Investors should ask themselves several questions before taking a do-it-yourself approach:
- Are you comfortable managing your own portfolio?
- Do you understand how stock options work?
- Do you have experience trading stock options?
- Do you understand the tax implications of options?
- Do you have the time to commit to portfolio management?
- Does your broker or account type permit these strategies?
Even with an understanding of how covered calls work, they can be extremely risky without the right strategy in place. Covered calls effectively limit a stock’s upside potential since the call can be exercised, while the investor is on the hook for all potential losses of the underlying stock. Covered call premiums can generate an attractive “virtual dividend”, but buying the wrong stocks during a bull market can prove a costly mistake in terms of opportunity cost.
There are also important tax implications when it comes to options trading. For example, investors must track every covered call trade that they make and report the results on IRS Form 8949. Fortunately, many brokerages handle these kinds of tax reporting. Option premium is generally short-term capital gains taxed at your normal income rate. However, you can trade covered calls in a tax-deferred IRA or Roth to avoid the tax complications.
Despite these potential pitfalls, managing your own covered call portfolio comes with a host of benefits. The lack of fees could save you tens of thousands of dollars over the years. At the same time, you have the flexibility of building your own long equity portfolio that may have different characteristics depending on market conditions. These benefits could significantly improve your long-term risk-adjusted returns and make the effort worthwhile.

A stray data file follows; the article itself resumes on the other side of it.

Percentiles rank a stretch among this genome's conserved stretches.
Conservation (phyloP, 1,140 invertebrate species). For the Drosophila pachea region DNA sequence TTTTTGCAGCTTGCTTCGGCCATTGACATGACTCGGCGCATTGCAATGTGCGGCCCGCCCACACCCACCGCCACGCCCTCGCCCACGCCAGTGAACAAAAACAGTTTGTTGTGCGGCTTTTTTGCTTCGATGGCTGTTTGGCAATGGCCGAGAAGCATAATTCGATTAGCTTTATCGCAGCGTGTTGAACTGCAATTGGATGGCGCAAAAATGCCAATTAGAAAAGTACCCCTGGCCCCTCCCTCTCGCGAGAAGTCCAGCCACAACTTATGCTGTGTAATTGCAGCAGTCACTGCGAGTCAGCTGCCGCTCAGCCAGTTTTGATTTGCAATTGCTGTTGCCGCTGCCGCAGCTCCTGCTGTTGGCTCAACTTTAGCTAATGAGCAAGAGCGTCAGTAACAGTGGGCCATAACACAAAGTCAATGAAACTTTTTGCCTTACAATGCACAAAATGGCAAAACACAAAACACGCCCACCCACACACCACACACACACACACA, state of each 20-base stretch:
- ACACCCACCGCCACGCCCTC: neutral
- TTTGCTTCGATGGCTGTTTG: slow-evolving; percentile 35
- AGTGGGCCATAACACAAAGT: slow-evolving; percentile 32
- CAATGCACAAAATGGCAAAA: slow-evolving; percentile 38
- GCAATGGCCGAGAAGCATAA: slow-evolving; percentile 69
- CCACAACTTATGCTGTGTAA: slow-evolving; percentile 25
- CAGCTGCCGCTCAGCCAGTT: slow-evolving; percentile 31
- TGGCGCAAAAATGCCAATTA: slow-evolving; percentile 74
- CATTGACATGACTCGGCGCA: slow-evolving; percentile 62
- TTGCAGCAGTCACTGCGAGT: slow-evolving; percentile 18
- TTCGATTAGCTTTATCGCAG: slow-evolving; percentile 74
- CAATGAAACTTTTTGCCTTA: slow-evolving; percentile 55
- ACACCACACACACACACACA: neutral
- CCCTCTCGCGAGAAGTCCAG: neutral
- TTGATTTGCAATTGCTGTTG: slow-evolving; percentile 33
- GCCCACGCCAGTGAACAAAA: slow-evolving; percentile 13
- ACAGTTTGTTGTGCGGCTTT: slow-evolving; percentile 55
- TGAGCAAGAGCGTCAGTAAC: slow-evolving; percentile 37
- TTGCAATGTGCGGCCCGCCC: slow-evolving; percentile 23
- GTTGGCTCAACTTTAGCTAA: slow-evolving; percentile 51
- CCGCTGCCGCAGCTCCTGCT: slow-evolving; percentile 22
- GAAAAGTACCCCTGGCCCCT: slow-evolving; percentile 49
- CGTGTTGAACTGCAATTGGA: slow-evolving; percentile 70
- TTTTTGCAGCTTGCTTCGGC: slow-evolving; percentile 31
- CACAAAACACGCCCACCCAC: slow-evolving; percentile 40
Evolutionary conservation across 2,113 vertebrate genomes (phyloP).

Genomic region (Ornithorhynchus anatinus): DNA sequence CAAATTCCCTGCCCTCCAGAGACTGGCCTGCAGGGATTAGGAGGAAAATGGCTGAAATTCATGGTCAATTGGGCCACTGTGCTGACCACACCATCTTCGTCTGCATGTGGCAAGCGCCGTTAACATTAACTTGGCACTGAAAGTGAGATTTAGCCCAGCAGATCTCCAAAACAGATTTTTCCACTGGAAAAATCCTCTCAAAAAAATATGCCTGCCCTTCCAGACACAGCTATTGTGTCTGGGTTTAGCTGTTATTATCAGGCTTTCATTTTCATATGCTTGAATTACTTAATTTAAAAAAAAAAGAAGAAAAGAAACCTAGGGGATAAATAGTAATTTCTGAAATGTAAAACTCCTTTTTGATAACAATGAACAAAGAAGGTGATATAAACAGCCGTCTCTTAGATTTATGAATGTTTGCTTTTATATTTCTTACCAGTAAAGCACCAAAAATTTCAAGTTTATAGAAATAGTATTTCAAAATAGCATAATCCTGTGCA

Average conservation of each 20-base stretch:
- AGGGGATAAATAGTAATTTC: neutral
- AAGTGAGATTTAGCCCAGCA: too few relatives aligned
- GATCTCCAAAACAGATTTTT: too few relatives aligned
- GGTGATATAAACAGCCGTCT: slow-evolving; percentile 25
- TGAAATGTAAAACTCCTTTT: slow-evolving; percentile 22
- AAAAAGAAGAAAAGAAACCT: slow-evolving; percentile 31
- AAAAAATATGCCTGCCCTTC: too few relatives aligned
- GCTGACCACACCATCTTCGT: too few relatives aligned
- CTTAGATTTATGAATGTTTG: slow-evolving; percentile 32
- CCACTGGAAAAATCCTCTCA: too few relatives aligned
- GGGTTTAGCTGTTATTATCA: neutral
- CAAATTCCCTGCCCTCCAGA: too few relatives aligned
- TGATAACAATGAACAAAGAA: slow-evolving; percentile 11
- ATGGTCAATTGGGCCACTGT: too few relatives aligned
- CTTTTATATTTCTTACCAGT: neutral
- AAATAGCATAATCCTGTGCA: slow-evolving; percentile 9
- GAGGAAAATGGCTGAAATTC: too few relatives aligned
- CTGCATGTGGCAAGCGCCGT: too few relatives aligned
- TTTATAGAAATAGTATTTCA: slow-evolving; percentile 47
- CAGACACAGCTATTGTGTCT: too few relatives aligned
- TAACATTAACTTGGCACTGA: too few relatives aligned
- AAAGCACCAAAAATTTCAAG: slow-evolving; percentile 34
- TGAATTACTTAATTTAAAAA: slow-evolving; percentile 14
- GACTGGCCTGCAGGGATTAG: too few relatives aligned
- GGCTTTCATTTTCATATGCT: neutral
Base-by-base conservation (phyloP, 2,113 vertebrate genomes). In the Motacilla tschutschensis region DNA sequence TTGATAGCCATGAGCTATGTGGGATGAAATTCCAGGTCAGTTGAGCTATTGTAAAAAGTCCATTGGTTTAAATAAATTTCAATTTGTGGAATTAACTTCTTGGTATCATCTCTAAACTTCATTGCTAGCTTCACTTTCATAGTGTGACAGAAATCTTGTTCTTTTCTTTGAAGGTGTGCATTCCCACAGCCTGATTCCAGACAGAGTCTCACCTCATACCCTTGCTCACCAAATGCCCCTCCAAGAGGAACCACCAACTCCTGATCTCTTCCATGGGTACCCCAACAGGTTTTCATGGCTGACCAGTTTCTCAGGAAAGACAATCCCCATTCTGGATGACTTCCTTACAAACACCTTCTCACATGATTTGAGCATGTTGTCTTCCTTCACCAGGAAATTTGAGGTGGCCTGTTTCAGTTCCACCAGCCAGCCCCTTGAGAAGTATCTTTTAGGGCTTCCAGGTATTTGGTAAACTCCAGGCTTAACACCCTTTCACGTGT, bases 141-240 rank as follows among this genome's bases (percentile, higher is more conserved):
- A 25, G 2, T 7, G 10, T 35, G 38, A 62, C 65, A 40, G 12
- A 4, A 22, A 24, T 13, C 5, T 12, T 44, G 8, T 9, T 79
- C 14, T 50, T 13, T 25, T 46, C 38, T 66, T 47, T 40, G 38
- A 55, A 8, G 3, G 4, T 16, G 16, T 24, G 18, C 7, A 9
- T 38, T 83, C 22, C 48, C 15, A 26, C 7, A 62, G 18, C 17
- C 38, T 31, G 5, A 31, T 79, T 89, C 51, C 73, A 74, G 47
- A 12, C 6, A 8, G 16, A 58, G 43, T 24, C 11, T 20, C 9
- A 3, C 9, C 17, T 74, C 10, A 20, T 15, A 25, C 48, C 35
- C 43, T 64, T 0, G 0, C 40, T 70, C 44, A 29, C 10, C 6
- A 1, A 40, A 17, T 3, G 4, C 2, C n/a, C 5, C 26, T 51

Snider Advisors aims to help individual investors use covered call strategies without the drawbacks of covered call funds. Over the past decade, the company has refined its strategy and created a rules-based approach to investing in covered calls. These rules help answer the tough questions and ensure that investors benefit from predictable results. These rules are offered either as a course or through a managed portfolio with modest fees.
The Bottom Line
Covered calls are a great way to generate monthly cash flow with less risk. While covered calls have existed for a long time, covered call funds have become increasingly popular over the past decade. These funds provide a convenient way to generate income without the complexity of managing your own portfolio, but there is a relatively high management fee involved and you don’t have control over the portfolio.
You should carefully weigh these benefits and drawbacks before deciding whether to invest in a covered call fund or manage your own portfolio. If you decide to manage your own portfolio, Snider Advisors provides a turnkey strategy that can be used to generate monthly cash flow and avoid many of the common pitfalls that do-it-yourself investors may face.